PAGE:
The Japanese Patent Office has announced that the fees it charges for requesting examination of Japanese Patent Applications will double for all applications filed after April 1, 2004. Application fees will, however, be reduced for applications filed after that date. Additionally maintenance fees for the first to ninth (but not subsequent) years are reduced for patents granted on applications for which examination is requested on or after April 1, 2004. However, the maximum possible reduction in filing and maintenance fees is only about half of the increase in examination fees. Therefore applicants for Japanese Patents could be well advised to file new applications (including new Patent Cooperation Treaty applications designating Japan) while the current lower fees are still in effect (i.e. before April 1, 2004). By proceeding in this way it is possible to take advantage of both lower examination and maintenance fees which should more than compensate for a higher application fee.
In Japan, both the Examination Fees and the subsequent Annual Maintenance Fees are based on the total number of claims (i) active in the application (when requesting Examination) or (ii) which went to grant (when paying annual Maintenance Fees). The Official Fees paid over the life of a Japanese Patent can be very expensive, particularly if the application and patent each have large numbers of claims. Doing an analysis of the costs for obtaining a Japanese Patent is severely complicated by the fact the applicant can request examination early on or can defer filing an examination request for three years from the filing date (or in the case of a PCT application from the international filing date), by the fact that the time taken by the Japanese Patent Office to examine patent applications tends to vary rather widely and by the fact that many applicants choose not to pay Maintenance Fees for the maximum patent term. So, while the timing of paying the fee for requesting examination is a bit of a judgement call when consideration is given to trying to lower the overall expense of a Japanese Patent, it is clear that reducing the number of claims in a Japanese Patent Application will certainly reduce the cost of a Japanese Patent over its lifetime as will filing new applications prior to the April 1, 2004 date noted above. Of course, the lifetime of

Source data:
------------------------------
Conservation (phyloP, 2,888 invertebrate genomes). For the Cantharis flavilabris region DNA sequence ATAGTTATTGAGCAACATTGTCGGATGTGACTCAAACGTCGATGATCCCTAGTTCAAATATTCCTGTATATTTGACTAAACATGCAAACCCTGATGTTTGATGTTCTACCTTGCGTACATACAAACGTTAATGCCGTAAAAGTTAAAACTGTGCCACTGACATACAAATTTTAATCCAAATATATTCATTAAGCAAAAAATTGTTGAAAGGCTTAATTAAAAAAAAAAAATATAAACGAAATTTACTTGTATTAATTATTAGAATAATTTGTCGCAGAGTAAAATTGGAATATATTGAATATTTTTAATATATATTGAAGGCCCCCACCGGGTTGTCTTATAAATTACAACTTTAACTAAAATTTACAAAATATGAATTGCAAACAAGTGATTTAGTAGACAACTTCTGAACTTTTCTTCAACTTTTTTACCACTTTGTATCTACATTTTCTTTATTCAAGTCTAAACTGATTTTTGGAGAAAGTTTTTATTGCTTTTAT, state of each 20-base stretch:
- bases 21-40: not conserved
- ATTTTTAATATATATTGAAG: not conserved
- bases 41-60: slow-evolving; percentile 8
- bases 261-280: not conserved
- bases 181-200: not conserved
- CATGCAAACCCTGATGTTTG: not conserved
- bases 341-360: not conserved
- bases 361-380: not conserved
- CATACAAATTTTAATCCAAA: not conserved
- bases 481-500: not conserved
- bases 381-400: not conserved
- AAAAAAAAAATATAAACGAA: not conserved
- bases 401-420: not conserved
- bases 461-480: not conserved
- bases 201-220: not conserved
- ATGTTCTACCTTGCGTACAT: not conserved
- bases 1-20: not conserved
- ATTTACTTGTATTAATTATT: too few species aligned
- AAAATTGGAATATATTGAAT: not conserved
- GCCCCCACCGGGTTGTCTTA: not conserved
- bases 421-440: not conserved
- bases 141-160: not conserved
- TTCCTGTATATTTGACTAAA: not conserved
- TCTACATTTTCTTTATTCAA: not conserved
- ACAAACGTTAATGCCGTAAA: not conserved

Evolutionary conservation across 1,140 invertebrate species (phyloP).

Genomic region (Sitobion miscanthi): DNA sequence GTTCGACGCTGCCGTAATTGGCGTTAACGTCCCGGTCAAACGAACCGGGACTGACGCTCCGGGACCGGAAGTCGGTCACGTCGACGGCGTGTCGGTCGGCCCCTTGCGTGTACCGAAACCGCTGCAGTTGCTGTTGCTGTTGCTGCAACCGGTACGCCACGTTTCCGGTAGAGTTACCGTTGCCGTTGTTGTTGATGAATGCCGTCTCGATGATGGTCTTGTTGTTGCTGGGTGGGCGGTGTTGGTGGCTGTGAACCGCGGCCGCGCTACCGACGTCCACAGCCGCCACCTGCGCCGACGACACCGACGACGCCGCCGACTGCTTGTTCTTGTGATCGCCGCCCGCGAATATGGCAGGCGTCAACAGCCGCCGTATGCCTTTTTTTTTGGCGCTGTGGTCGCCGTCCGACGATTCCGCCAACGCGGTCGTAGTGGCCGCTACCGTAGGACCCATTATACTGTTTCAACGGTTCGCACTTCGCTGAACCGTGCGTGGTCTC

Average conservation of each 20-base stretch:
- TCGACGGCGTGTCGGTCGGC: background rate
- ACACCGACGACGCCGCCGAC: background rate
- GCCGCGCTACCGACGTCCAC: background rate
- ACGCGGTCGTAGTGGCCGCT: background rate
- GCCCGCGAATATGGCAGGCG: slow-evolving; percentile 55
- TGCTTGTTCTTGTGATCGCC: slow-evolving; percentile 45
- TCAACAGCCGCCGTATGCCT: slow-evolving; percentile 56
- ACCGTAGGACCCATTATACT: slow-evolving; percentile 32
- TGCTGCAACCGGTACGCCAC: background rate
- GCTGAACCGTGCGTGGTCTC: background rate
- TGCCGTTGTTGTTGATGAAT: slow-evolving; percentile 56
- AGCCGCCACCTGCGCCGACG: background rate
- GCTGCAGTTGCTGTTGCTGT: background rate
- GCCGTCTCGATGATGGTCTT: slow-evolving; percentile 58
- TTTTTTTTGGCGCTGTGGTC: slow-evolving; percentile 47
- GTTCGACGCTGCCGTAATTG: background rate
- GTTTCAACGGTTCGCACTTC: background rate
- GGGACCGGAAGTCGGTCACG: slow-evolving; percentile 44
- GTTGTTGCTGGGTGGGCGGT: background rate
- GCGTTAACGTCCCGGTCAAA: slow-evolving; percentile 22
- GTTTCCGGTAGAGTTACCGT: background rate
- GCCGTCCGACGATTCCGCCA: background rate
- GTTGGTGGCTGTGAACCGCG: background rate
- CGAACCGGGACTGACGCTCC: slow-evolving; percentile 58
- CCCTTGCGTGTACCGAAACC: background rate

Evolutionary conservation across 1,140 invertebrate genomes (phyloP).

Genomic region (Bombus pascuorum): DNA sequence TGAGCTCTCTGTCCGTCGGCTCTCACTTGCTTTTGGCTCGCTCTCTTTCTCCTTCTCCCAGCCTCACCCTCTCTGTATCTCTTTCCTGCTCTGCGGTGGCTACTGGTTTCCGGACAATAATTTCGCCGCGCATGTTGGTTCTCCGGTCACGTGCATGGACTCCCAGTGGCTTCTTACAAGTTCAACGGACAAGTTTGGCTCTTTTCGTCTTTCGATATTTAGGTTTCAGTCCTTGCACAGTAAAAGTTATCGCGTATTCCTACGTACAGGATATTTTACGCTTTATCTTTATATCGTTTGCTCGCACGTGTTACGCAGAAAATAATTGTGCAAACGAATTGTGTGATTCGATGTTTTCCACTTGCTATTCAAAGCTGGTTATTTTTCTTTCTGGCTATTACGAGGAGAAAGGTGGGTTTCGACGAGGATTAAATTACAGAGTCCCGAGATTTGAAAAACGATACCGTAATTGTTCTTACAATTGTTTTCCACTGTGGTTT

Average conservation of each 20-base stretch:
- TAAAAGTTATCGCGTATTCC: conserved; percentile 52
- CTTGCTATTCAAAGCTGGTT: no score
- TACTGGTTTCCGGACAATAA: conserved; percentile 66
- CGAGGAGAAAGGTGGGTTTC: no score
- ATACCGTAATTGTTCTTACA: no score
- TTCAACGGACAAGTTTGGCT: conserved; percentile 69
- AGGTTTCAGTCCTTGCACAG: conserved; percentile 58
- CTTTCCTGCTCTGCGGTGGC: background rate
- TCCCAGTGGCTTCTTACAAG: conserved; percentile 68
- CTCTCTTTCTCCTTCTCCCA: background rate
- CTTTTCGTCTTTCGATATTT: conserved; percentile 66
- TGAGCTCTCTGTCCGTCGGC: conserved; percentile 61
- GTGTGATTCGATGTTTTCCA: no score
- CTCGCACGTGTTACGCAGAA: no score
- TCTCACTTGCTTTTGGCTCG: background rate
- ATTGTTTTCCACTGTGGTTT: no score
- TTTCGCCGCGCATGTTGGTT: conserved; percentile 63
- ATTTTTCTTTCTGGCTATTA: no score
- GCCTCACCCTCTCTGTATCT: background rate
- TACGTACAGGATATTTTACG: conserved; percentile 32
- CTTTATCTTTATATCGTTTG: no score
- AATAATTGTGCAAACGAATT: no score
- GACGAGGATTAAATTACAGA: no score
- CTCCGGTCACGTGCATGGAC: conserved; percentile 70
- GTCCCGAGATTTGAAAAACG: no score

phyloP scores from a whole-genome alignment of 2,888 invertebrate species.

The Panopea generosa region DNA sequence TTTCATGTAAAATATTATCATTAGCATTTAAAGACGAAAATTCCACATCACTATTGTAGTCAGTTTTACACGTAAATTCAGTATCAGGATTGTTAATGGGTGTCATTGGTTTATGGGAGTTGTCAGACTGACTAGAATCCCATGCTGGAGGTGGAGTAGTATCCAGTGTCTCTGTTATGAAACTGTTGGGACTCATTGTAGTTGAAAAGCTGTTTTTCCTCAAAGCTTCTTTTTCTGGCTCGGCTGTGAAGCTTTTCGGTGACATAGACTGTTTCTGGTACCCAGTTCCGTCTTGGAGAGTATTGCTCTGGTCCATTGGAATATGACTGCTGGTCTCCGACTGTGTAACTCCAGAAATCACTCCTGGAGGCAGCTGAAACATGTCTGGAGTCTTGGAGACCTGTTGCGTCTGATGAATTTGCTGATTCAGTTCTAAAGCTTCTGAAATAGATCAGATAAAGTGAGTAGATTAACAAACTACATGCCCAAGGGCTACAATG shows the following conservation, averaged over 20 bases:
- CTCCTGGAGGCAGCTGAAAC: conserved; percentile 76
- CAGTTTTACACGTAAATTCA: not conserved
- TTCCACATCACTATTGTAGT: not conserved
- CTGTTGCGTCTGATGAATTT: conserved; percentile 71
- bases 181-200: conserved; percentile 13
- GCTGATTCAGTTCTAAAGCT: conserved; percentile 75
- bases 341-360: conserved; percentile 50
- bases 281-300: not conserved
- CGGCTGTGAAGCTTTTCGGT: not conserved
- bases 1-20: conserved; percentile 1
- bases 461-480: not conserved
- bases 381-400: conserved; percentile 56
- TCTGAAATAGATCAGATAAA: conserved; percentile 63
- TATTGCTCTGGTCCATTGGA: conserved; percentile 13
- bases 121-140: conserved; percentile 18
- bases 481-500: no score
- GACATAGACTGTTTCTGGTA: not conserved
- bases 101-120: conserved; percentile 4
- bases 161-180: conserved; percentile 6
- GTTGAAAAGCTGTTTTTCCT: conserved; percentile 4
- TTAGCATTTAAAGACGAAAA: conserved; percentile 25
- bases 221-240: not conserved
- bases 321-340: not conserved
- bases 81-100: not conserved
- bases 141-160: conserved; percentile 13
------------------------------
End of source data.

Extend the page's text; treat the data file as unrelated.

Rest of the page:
a Patent, whether Japanese or of any nationality, is foreshortened by failing to pay a Maintence Fee since such action causes the Patent in question to abandon (i.e. to enter the public domain).
When consideration is given to the value of the invention, a judgment of when it might be in the applicant’s best interest to request Examination of a Japanese patent application relating to it becomes a very complex issue indeed. Of course, if the invention is truly valuable, then the fees charged by the Japanese Patent Office may be of relatively low concern. But experience tells us that for companies which have large portfolios of patents, the lifetime costs of Japanese (and of other foreign) patents become a major consideration and this “option” that applicants now have to file new applications before April 1, 2004 in order to save some expense downstream should be given urgent attention.